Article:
The breakfast brings together more than 100 legislators and child advocates from across Georgia to focus on current policy issues affecting children in our state.



Tuesday, February 23
7:30 – 9 a.m*

NOTE: Following the legislative breakfast, from 9:40 – 10:20 a.m., JUSTGeorgia and Georgia CASA will present a briefing on issues related to safety and fairness for Georgia’s youth. This is presented as part of JUSTGeorgia/CASA Day at the Capitol. February 23 is also Georgia PTA Day at the Capitol and a lobby day for the Georgia League of Women Voters.

The Georgia Freight Depot – Blue Room

65 Martin Luther King, Jr. Drive, Atlanta, GA 30303

Legislative Breakfast speakers include:

Philip A. Peterson
(see bio below)
Senior Vice President, Aon Consulting
Advisory Board, Partnership for America’s Success

Dr. Beverly Tatum
President, Spelman College
Co-Chair, Early Education Commission

Rep. Penny Houston (R- HD 170-Nashville, GA)
Chair, House Appropriations Human Services Subcommittee


*Philip A. Peterson, Senior Vice President and a human resource consultant and actuary for Aon Consulting, specializing in global retirement strategies, stock option valuation and human capital metrics development. As a member of the Advisory Board of the Partnership for America’s Success, Phil is part of a group of influential corporate leaders who seek to highlight importance of early childhood investment as a strategy for America’s long-term economic competitiveness.

Phil currently serves on the board of the Economy League of Greater Philadelphia, and on the state board of the Pennsylvania Economy League. Phil helped co-create with Child Care Matters, the Aon/United Way of Southeastern PA Hand-in-Hand Award for quality child care in the business community. Phil is the co-chair of the Pennsylvania Early Learning Investment Commission, and Pennsylvania delegate to the Telluride Economic Summit on Early Childhood Investment.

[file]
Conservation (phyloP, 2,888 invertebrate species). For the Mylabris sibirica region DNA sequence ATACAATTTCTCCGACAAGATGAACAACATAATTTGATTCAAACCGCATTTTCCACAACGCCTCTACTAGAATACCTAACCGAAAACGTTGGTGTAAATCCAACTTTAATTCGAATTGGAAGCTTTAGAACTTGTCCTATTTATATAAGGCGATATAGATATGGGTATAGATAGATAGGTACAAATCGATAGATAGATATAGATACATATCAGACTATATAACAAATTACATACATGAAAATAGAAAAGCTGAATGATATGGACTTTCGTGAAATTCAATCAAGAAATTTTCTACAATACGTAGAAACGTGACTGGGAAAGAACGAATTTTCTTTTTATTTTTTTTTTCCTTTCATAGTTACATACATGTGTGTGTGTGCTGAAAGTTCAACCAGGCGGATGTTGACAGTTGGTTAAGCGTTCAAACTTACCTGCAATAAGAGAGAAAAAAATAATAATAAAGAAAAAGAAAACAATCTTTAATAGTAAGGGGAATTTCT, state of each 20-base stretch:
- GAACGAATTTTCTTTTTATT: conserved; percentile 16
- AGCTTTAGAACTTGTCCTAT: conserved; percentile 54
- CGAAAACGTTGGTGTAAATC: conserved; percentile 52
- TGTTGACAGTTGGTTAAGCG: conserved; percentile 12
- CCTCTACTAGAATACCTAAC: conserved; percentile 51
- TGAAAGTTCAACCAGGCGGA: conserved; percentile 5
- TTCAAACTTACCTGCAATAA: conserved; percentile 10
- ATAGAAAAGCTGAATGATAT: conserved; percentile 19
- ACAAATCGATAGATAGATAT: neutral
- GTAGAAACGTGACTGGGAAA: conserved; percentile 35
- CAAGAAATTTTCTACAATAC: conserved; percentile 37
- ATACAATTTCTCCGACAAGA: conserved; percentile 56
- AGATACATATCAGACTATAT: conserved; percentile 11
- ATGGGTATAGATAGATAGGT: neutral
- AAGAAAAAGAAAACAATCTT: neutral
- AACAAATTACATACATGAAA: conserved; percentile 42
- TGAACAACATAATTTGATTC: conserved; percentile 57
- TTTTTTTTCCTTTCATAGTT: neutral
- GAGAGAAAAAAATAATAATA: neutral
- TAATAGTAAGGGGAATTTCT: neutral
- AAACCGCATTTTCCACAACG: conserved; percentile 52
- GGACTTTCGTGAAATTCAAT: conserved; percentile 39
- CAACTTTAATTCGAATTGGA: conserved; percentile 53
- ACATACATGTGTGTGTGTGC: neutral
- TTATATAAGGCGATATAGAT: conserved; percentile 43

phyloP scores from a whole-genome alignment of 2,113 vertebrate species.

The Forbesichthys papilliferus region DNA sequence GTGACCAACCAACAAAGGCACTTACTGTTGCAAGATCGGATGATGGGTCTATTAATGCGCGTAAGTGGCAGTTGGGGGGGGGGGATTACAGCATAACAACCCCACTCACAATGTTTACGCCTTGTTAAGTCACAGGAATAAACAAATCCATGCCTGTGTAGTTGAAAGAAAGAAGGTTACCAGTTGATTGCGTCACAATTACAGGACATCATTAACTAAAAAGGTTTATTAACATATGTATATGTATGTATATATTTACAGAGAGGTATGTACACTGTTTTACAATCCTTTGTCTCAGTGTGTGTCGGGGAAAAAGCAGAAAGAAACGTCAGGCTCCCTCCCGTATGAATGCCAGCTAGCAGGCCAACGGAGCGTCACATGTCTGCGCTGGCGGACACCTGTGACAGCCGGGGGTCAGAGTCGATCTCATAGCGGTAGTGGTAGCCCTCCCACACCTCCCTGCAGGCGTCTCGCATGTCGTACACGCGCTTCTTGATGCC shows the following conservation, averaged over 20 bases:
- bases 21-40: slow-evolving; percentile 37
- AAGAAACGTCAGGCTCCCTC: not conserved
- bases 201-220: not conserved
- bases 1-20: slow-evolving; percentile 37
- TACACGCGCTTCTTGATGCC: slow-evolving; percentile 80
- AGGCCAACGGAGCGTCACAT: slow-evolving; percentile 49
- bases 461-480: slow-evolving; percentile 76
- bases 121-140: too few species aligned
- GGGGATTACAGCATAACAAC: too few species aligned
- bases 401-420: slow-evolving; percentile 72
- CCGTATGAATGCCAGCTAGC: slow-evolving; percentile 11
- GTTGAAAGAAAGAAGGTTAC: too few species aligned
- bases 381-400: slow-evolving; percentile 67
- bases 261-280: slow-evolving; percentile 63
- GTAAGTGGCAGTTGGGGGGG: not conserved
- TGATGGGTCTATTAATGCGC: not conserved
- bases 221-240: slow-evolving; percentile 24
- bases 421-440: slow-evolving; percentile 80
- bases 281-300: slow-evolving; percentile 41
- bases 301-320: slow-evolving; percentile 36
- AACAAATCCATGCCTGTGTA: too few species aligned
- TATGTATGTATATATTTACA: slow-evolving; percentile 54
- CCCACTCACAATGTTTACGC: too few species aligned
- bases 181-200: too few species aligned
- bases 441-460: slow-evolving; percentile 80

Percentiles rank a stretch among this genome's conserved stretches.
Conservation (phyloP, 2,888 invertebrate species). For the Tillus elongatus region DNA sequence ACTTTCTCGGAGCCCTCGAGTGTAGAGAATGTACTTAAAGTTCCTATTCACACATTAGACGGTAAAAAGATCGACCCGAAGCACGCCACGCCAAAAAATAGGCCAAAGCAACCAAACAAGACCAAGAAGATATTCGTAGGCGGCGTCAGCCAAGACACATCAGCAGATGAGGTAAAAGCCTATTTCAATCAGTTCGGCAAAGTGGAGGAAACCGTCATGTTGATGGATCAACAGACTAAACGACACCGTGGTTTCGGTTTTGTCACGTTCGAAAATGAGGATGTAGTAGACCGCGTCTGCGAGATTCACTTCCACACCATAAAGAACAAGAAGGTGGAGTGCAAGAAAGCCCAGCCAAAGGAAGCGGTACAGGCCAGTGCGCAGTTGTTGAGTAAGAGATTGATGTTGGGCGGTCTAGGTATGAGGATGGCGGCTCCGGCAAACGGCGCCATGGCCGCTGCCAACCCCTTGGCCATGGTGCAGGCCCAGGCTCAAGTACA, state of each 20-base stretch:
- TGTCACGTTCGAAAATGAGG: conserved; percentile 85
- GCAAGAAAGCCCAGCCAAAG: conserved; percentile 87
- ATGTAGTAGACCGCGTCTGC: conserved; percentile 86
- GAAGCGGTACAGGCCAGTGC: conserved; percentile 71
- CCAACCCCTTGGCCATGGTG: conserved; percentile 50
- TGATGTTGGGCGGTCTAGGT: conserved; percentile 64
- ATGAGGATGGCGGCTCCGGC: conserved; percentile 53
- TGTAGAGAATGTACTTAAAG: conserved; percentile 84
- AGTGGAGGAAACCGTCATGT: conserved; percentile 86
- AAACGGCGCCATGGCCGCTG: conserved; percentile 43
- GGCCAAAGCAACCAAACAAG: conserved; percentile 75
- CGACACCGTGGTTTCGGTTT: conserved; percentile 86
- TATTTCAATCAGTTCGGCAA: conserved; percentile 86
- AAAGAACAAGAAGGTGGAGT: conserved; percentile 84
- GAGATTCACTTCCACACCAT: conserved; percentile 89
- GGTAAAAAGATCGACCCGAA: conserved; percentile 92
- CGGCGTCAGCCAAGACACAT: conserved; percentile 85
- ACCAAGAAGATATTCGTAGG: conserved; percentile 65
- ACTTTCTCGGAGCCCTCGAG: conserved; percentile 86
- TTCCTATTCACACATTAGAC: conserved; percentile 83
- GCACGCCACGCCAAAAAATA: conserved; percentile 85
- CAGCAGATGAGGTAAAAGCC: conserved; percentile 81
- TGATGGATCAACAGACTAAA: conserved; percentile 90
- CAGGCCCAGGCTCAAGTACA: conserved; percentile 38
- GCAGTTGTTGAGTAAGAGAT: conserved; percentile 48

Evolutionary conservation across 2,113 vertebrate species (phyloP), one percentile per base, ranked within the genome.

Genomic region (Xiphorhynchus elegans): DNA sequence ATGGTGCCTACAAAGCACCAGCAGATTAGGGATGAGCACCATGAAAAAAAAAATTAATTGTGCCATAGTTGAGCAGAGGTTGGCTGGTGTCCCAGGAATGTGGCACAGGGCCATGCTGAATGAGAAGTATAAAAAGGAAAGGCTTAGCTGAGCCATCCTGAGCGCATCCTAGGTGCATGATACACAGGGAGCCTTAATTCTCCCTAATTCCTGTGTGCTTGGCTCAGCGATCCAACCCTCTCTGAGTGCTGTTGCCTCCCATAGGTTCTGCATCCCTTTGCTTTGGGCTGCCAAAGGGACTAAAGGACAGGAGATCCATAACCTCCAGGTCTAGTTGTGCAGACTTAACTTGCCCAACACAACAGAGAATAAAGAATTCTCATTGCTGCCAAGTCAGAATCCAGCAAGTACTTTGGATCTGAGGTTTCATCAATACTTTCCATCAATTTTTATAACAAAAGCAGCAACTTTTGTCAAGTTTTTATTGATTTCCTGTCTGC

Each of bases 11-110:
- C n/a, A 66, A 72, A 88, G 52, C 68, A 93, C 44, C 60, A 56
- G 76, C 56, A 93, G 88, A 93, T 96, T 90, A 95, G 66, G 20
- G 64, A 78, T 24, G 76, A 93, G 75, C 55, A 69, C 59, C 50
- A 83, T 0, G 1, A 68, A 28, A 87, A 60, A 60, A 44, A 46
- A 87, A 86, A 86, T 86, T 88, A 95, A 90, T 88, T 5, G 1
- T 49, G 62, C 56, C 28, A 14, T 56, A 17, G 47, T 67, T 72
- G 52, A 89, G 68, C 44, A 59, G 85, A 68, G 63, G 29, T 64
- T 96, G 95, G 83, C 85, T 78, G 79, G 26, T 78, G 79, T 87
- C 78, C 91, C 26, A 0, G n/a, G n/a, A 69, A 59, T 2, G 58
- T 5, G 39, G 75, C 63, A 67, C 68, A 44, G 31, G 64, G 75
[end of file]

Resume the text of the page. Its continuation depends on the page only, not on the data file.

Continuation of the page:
In the current issue of VOX, staff member Giovan Bezan writes about the current effort by the JUSTGeorgia coalition to revise the Georgia Juvenile Code. “Just Is” Isn’t Justice Fighting for Change in Georgia’s Youth Laws.” Bezan explains (from a teen perspective) how a young person whose made bad choices can get trapped in a vicious cycle of foster homes and detention centers.

VOX readers will also find an interesting commentary on the current healthcare reform effort, “If We Were In Charge…” by Charnall Arnold.  There are a growing range of outlets for teens to express themselves and share their opinions.  VOX is one of the oldest and and remains one of the best.

VOX Teen Communications is a non-profit youth-development organization located in
downtown Atlanta, GA, dedicated to giving teens the skills and resources to raise their voices about issues that most matter to them. Through VOX, teens come from all around the Atlanta area to work together, share information, explore their talents and express themselves by writing articles, creating art and designing layouts for the VOX newspaper and Web site.

Two Films, Two Routes From Poverty, that’s the headline on an article written by A.O. Scott in the New York Times back in November. Yes, November. And yes, I know blogs are supposed to be timely. So why am I writing this now? Because I can’t seem to get that article out of my head.